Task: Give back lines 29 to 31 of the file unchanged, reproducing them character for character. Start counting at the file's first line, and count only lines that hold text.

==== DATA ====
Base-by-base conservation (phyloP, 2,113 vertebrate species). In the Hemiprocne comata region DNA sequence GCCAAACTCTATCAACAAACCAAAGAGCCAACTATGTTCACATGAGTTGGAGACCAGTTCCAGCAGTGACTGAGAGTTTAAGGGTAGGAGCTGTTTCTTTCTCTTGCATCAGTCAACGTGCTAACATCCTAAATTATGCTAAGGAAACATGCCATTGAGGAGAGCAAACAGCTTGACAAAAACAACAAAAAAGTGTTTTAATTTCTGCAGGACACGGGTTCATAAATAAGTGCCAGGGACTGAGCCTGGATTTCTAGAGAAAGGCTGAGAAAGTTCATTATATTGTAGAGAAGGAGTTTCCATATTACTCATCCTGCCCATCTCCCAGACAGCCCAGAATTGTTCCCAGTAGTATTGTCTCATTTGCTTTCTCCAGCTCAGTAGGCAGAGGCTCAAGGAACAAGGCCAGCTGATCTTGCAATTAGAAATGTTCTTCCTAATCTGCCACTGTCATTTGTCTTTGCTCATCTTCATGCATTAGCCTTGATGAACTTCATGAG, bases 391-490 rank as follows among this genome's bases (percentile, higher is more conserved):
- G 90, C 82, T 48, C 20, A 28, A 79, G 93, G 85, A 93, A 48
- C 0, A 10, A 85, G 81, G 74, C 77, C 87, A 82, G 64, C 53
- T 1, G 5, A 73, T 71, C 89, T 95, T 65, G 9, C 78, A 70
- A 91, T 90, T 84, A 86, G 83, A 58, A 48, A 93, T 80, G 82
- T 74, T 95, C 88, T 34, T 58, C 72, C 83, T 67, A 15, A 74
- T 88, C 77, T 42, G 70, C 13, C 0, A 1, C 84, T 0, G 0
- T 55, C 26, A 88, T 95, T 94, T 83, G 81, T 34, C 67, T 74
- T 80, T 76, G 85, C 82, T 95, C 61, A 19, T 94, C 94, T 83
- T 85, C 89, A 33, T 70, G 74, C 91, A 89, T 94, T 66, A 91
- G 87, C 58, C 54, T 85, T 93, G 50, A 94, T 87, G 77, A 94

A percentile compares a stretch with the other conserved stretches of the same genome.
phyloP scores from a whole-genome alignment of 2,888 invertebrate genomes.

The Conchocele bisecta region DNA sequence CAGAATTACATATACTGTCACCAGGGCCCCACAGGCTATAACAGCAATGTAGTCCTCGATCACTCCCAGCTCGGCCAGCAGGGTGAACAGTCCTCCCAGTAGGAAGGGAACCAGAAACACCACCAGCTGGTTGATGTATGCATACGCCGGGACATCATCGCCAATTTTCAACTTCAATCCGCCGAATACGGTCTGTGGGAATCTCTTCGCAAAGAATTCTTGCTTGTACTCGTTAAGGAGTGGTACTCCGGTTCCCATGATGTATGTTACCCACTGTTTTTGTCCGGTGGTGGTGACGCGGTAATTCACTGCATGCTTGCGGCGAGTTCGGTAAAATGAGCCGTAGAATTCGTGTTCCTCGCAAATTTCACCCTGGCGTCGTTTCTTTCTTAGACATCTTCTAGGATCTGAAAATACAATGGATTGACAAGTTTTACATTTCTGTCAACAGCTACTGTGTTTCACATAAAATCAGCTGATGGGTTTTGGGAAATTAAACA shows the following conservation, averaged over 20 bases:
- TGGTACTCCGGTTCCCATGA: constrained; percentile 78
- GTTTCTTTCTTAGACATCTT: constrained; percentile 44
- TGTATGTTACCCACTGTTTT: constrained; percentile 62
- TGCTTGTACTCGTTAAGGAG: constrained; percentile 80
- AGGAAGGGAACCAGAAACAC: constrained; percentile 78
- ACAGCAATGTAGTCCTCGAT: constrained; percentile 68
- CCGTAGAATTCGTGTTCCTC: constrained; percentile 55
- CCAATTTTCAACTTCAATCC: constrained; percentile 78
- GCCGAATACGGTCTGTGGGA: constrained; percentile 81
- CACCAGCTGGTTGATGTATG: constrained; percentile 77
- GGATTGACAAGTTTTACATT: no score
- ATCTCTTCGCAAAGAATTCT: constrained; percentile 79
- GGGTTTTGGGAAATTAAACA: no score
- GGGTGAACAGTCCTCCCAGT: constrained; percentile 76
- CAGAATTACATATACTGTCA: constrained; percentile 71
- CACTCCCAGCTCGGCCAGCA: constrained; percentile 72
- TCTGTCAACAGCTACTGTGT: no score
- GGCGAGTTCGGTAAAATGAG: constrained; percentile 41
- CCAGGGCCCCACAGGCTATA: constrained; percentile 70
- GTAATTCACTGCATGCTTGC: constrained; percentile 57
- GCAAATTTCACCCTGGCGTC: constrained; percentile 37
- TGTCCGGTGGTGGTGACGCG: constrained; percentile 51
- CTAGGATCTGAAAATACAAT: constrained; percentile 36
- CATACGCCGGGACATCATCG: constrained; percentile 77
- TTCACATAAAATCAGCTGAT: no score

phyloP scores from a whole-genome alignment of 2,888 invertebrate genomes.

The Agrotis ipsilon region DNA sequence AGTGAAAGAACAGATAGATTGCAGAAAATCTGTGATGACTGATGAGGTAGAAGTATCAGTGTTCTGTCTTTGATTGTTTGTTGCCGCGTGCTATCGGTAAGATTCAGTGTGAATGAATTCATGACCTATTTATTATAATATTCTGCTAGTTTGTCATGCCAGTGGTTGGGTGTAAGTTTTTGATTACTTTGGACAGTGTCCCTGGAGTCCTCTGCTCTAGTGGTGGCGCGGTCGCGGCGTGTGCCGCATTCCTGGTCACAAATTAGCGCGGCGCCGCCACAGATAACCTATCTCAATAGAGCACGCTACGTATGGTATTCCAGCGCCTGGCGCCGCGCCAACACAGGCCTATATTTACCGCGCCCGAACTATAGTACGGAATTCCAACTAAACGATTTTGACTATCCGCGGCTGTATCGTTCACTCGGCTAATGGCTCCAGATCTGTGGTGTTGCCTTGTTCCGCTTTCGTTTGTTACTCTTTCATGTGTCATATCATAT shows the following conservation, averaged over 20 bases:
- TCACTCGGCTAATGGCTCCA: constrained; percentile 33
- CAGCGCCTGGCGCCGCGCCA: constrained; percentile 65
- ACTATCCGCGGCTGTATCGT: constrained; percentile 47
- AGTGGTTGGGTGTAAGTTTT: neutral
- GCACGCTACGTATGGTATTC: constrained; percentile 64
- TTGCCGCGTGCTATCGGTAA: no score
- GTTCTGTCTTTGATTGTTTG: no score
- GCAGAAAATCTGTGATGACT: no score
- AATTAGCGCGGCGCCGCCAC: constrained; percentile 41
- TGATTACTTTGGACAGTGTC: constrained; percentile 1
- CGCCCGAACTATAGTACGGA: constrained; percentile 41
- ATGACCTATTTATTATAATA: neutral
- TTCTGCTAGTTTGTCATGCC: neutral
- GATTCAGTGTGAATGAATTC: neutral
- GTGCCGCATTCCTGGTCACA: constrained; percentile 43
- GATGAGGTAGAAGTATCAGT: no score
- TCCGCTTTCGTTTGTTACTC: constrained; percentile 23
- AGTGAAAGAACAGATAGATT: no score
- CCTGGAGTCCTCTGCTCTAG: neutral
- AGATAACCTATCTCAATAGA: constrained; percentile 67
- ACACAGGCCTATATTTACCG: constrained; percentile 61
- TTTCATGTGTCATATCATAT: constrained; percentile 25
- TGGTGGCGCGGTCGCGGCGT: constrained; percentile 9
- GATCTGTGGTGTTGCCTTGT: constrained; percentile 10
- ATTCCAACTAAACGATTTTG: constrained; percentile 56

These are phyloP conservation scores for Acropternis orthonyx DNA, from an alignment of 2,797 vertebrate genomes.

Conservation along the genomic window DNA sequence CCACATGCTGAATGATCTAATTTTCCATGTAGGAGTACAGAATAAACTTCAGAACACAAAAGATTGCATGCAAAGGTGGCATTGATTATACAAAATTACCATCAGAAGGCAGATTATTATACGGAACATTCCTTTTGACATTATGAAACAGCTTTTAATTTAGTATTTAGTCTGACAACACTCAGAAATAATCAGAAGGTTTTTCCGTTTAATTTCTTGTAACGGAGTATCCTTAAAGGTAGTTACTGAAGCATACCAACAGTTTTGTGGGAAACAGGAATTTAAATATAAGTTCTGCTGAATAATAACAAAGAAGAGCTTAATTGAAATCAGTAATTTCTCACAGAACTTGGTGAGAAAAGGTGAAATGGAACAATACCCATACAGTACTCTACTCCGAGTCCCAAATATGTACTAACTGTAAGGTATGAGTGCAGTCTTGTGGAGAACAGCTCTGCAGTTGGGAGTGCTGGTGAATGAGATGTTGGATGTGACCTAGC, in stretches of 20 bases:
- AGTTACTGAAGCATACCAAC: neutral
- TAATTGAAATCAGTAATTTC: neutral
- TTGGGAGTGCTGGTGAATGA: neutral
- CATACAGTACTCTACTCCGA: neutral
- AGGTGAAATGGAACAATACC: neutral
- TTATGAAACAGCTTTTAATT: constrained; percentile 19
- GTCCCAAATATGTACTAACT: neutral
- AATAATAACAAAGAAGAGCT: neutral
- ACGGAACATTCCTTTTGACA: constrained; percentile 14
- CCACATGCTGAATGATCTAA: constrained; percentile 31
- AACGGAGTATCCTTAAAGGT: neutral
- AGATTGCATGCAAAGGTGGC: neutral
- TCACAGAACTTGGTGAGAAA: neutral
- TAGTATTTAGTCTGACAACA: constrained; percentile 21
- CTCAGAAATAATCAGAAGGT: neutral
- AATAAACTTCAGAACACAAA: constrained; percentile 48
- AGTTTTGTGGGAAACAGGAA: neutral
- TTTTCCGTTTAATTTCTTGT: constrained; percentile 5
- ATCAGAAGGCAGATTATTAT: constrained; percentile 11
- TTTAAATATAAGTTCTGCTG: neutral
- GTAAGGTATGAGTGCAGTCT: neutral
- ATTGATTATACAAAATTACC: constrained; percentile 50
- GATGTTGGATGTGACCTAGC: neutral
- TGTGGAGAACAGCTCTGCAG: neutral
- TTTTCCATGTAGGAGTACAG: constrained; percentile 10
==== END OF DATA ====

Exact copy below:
- CAGAATTACATATACTGTCA: constrained; percentile 71
- CACTCCCAGCTCGGCCAGCA: constrained; percentile 72
- TCTGTCAACAGCTACTGTGT: no score